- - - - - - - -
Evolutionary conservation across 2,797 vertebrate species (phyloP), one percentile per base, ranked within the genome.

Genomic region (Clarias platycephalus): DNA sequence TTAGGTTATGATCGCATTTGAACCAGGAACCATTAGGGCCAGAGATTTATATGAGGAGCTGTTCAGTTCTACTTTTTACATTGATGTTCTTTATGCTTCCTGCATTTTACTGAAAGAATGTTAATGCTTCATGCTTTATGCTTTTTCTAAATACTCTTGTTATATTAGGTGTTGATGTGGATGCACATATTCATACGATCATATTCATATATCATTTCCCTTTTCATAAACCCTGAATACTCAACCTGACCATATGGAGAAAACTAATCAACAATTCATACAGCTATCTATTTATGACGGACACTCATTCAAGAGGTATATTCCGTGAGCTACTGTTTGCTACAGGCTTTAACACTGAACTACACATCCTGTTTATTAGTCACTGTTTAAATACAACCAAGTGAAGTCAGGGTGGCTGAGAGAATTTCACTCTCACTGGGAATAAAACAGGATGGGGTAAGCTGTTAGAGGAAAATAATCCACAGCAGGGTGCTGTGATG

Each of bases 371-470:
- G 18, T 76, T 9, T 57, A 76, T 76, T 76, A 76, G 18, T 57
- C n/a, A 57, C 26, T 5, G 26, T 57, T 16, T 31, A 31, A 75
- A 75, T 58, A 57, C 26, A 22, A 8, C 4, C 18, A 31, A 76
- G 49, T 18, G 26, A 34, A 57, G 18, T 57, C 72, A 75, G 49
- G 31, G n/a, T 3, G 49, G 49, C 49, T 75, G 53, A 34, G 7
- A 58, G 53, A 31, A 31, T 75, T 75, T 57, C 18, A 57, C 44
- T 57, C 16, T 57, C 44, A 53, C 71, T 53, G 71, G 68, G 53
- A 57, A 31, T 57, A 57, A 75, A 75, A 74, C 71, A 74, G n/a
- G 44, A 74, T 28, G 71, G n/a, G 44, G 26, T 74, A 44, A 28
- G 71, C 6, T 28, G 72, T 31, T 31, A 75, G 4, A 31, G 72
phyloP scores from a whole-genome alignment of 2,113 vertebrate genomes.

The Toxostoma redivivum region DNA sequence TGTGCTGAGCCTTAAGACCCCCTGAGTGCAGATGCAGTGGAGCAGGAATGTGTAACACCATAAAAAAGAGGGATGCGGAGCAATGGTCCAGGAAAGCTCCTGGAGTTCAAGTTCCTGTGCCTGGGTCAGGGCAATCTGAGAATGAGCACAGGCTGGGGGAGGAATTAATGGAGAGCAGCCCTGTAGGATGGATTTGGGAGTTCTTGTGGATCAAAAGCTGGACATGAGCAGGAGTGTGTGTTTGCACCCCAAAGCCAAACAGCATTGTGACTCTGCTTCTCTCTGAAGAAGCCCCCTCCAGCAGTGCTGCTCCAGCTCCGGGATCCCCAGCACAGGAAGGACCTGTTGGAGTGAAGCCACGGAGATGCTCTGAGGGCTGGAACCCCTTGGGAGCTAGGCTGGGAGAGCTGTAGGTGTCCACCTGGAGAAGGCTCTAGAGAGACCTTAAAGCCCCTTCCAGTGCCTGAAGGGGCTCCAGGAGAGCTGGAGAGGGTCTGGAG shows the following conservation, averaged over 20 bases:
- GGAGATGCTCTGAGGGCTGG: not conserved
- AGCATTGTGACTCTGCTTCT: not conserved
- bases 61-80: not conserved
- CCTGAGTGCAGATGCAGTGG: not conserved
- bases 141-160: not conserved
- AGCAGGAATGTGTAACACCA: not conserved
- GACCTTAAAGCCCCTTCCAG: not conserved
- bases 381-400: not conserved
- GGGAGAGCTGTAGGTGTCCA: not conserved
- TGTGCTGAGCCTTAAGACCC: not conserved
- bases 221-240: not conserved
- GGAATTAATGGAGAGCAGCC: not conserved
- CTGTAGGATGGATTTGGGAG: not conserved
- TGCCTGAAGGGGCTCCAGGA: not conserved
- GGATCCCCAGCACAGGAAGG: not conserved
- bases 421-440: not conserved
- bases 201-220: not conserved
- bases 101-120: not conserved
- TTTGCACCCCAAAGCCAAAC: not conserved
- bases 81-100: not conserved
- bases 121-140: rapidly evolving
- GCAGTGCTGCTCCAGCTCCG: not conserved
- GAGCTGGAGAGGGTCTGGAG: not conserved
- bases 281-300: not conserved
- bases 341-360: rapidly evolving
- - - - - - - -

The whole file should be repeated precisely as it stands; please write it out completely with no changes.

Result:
Evolutionary conservation across 2,797 vertebrate species (phyloP), one percentile per base, ranked within the genome.

Genomic region (Clarias platycephalus): DNA sequence TTAGGTTATGATCGCATTTGAACCAGGAACCATTAGGGCCAGAGATTTATATGAGGAGCTGTTCAGTTCTACTTTTTACATTGATGTTCTTTATGCTTCCTGCATTTTACTGAAAGAATGTTAATGCTTCATGCTTTATGCTTTTTCTAAATACTCTTGTTATATTAGGTGTTGATGTGGATGCACATATTCATACGATCATATTCATATATCATTTCCCTTTTCATAAACCCTGAATACTCAACCTGACCATATGGAGAAAACTAATCAACAATTCATACAGCTATCTATTTATGACGGACACTCATTCAAGAGGTATATTCCGTGAGCTACTGTTTGCTACAGGCTTTAACACTGAACTACACATCCTGTTTATTAGTCACTGTTTAAATACAACCAAGTGAAGTCAGGGTGGCTGAGAGAATTTCACTCTCACTGGGAATAAAACAGGATGGGGTAAGCTGTTAGAGGAAAATAATCCACAGCAGGGTGCTGTGATG

Each of bases 371-470:
- G 18, T 76, T 9, T 57, A 76, T 76, T 76, A 76, G 18, T 57
- C n/a, A 57, C 26, T 5, G 26, T 57, T 16, T 31, A 31, A 75
- A 75, T 58, A 57, C 26, A 22, A 8, C 4, C 18, A 31, A 76
- G 49, T 18, G 26, A 34, A 57, G 18, T 57, C 72, A 75, G 49
- G 31, G n/a, T 3, G 49, G 49, C 49, T 75, G 53, A 34, G 7
- A 58, G 53, A 31, A 31, T 75, T 75, T 57, C 18, A 57, C 44
- T 57, C 16, T 57, C 44, A 53, C 71, T 53, G 71, G 68, G 53
- A 57, A 31, T 57, A 57, A 75, A 75, A 74, C 71, A 74, G n/a
- G 44, A 74, T 28, G 71, G n/a, G 44, G 26, T 74, A 44, A 28
- G 71, C 6, T 28, G 72, T 31, T 31, A 75, G 4, A 31, G 72
phyloP scores from a whole-genome alignment of 2,113 vertebrate genomes.

The Toxostoma redivivum region DNA sequence TGTGCTGAGCCTTAAGACCCCCTGAGTGCAGATGCAGTGGAGCAGGAATGTGTAACACCATAAAAAAGAGGGATGCGGAGCAATGGTCCAGGAAAGCTCCTGGAGTTCAAGTTCCTGTGCCTGGGTCAGGGCAATCTGAGAATGAGCACAGGCTGGGGGAGGAATTAATGGAGAGCAGCCCTGTAGGATGGATTTGGGAGTTCTTGTGGATCAAAAGCTGGACATGAGCAGGAGTGTGTGTTTGCACCCCAAAGCCAAACAGCATTGTGACTCTGCTTCTCTCTGAAGAAGCCCCCTCCAGCAGTGCTGCTCCAGCTCCGGGATCCCCAGCACAGGAAGGACCTGTTGGAGTGAAGCCACGGAGATGCTCTGAGGGCTGGAACCCCTTGGGAGCTAGGCTGGGAGAGCTGTAGGTGTCCACCTGGAGAAGGCTCTAGAGAGACCTTAAAGCCCCTTCCAGTGCCTGAAGGGGCTCCAGGAGAGCTGGAGAGGGTCTGGAG shows the following conservation, averaged over 20 bases:
- GGAGATGCTCTGAGGGCTGG: not conserved
- AGCATTGTGACTCTGCTTCT: not conserved
- bases 61-80: not conserved
- CCTGAGTGCAGATGCAGTGG: not conserved
- bases 141-160: not conserved
- AGCAGGAATGTGTAACACCA: not conserved
- GACCTTAAAGCCCCTTCCAG: not conserved
- bases 381-400: not conserved
- GGGAGAGCTGTAGGTGTCCA: not conserved
- TGTGCTGAGCCTTAAGACCC: not conserved
- bases 221-240: not conserved
- GGAATTAATGGAGAGCAGCC: not conserved
- CTGTAGGATGGATTTGGGAG: not conserved
- TGCCTGAAGGGGCTCCAGGA: not conserved
- GGATCCCCAGCACAGGAAGG: not conserved
- bases 421-440: not conserved
- bases 201-220: not conserved
- bases 101-120: not conserved
- TTTGCACCCCAAAGCCAAAC: not conserved
- bases 81-100: not conserved
- bases 121-140: rapidly evolving
- GCAGTGCTGCTCCAGCTCCG: not conserved
- GAGCTGGAGAGGGTCTGGAG: not conserved
- bases 281-300: not conserved
- bases 341-360: rapidly evolving